FreedomWorks Challenges the Transitional Dragnet

On Friday, FreedomWorks and Ken Cuccinelli challenged the phone dragnet.

The challenge is a basic legal challenge, not a technical one arising from the lapse of the dragnet. It is smarter than others I’ve read because it recognizes the dragnet is about backbone usage, not specific provider. It also has more language on contracting than other challenges I’ve read closely (though I haven’t read Rand Paul’s, and I expect that language was in his challenge).

But as I said, there’s nothing I saw in the challenge that questions how USA F-ReDux can simply extend Section 215 when that provision had already lapsed.

At the very least, because of this challenge, we’ll get to see what the government argued about that lapse. That’s because Michael Mosman (who signed the December dragnet order, but was also remarkably willing to review a challenge to FISA- and EO 12333-authorized methods in Reaz Qadir Khan’s case) not only ordered the government to brief whether ongoing dragnettery was legal under Title V of FISA as modified by USA F-ReDux by next Friday, but he ordered the government to turn over an unclassified version of the memorandum of law it submitted on June 2 to restart the dragnet.

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In addition to whatever else this says, it makes it clear that (unsurprisingly) the Administration filed to restart the dragnet on Tuesday night, just after the President signed USA F-ReDux.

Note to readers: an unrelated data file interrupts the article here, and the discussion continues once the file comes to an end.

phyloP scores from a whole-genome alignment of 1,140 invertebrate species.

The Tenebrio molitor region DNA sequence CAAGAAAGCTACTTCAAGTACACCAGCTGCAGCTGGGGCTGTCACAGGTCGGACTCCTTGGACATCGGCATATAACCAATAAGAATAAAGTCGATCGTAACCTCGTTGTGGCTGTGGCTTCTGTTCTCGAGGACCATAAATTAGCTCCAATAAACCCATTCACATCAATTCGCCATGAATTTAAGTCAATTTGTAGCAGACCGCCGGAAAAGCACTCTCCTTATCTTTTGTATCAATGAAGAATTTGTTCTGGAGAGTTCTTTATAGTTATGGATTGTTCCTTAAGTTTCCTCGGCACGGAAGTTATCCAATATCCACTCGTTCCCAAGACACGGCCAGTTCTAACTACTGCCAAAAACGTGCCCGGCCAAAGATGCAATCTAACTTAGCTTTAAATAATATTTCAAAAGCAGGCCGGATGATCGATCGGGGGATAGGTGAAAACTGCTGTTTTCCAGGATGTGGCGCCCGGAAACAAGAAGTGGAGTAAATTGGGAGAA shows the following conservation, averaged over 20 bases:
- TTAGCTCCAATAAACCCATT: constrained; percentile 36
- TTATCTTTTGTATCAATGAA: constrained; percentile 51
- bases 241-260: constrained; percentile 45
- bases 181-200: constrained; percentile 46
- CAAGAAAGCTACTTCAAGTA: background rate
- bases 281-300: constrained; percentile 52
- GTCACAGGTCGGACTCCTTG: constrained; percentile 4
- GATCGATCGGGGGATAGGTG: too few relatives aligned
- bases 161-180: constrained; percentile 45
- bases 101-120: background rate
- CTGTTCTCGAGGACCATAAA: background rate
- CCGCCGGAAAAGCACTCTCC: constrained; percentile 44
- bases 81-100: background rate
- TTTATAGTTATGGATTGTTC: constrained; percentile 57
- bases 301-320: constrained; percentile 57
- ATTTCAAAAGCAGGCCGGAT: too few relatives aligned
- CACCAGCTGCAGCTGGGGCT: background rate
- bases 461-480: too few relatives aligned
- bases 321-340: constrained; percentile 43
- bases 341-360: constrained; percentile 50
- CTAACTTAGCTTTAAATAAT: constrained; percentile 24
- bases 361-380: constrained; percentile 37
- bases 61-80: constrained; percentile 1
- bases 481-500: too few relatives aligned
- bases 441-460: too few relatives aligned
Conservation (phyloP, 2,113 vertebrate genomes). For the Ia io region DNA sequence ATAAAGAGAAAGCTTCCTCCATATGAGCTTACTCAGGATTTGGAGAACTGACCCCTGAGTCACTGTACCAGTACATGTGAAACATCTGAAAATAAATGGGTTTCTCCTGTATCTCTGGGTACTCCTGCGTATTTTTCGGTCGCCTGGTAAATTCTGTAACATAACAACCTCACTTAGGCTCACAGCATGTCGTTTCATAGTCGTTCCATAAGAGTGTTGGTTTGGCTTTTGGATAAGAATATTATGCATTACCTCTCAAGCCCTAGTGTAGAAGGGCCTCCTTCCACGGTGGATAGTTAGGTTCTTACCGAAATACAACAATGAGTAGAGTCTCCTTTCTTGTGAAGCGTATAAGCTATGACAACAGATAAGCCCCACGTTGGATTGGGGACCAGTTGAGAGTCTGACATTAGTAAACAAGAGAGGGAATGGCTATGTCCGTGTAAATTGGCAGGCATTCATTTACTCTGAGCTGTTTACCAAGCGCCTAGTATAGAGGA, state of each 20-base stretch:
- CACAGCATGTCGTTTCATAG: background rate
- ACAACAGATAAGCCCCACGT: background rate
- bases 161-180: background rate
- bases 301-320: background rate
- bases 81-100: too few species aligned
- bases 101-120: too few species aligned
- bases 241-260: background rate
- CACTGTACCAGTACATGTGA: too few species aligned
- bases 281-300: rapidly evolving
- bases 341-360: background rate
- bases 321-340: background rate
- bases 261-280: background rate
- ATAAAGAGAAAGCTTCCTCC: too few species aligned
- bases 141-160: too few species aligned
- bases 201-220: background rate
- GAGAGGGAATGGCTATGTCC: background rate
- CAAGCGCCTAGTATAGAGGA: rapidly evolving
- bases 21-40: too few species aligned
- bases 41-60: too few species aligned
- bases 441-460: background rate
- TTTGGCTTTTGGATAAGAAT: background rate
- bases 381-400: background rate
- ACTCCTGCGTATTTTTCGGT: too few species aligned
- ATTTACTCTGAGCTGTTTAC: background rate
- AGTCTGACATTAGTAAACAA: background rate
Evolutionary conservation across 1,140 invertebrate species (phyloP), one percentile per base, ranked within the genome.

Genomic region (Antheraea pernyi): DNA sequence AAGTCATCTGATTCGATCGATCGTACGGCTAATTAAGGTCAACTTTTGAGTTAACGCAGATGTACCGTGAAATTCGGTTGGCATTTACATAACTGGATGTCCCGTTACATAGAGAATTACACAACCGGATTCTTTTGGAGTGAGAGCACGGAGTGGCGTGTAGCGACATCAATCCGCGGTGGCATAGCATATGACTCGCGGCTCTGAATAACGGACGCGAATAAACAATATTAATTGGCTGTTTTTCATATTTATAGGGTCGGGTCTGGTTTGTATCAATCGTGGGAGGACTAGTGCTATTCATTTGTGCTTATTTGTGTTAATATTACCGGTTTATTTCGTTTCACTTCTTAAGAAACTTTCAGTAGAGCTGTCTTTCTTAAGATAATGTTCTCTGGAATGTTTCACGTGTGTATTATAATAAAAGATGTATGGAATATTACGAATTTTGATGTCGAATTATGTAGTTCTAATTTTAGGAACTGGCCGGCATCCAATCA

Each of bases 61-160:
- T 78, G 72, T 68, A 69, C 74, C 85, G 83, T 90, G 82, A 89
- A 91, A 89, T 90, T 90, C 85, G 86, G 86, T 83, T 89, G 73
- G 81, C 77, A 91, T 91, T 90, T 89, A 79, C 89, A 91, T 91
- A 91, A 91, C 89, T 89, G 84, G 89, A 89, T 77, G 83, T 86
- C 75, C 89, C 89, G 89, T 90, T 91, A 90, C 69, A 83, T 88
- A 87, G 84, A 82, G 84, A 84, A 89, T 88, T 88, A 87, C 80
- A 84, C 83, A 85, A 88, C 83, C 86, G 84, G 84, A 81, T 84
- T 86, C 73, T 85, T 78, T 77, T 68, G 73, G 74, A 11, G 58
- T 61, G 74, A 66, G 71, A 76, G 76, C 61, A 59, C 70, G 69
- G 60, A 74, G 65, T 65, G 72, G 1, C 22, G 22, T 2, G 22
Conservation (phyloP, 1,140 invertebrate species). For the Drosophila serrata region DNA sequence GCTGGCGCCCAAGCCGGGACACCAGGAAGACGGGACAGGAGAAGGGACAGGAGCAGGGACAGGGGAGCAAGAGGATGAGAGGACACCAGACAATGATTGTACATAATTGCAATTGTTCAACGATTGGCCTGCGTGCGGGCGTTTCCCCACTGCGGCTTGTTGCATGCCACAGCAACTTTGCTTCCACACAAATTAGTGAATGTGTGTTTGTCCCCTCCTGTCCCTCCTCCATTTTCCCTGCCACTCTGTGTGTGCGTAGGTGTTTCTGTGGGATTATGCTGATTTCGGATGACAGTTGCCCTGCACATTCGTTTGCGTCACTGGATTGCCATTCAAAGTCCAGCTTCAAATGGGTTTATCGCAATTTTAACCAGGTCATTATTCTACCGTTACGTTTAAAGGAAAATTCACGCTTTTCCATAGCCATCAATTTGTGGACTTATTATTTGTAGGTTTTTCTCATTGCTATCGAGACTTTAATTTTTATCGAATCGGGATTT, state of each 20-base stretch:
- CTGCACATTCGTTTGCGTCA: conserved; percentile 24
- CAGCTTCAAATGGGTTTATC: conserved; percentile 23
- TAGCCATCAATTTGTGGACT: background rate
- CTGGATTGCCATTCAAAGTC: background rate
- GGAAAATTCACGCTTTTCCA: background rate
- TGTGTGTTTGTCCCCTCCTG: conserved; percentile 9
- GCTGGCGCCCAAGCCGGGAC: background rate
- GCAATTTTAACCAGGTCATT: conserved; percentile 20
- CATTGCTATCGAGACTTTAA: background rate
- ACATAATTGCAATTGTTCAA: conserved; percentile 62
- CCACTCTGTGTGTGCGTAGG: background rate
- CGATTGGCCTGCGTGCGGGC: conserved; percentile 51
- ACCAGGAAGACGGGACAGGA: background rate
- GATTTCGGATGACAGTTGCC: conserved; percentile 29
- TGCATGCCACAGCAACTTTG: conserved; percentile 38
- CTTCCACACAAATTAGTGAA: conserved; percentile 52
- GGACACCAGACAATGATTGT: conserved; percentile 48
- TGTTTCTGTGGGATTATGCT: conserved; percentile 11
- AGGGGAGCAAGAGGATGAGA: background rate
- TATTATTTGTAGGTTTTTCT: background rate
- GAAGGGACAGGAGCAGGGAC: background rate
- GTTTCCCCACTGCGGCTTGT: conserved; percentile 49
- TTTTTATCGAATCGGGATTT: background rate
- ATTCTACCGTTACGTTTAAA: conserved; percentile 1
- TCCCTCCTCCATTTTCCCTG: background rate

Marcy has been blogging full time since 2007. She’s known for her live-blogging of the Scooter Libby trial, her discovery of the number of times Khalid Sheikh Mohammed was waterboarded, and generally for her weedy analysis of document dumps.

Marcy Wheeler is an independent journalist writing about national security and civil liberties. She writes as emptywheel at her eponymous blog, publishes at outlets including the Guardian, Salon, and the Progressive, and appears frequently on television and radio. She is the author of Anatomy of Deceit, a primer on the CIA leak investigation, and liveblogged the Scooter Libby trial.

Marcy has a PhD from the University of Michigan, where she researched the “feuilleton,” a short conversational newspaper form that has proven important in times of heightened censorship. Before and after her time in academics, Marcy provided documentation consulting for corporations in the auto, tech, and energy industries. She lives with her spouse and dog in Grand Rapids, MI.

5 replies
    • bloopie2 says:

      Yes. What is the significance of this action, in terms of FISC, in terms of third parties challenging things, in terms of Redux, etc. And why did the judge say “don’t discuss standing”? Does this mean the the judge will rule, for certain, on constitutionality? Good reportage to tell us this, but we are achin’ for more! In addition to achin’ for bacon.

      • emptywheel says:

        It is the first time a suit by users challenging the dragnet got filed at FISC. Of course there have been a bunch filed in normal District Courts. FW mentioned the amicus provision in USAF, so it does reflect USAF in that way.

        I think the judge didn’t question standing bc 1) he wants to argue this, to answer any questions about legality (but probably only legality, not constitutionality, but who knows) and 2) FW actually wrote one of the best briefs on standing I’ve seen, in that it acknowledges this is about collection on all Americans off the backbone, not about collection at end-user accounts.

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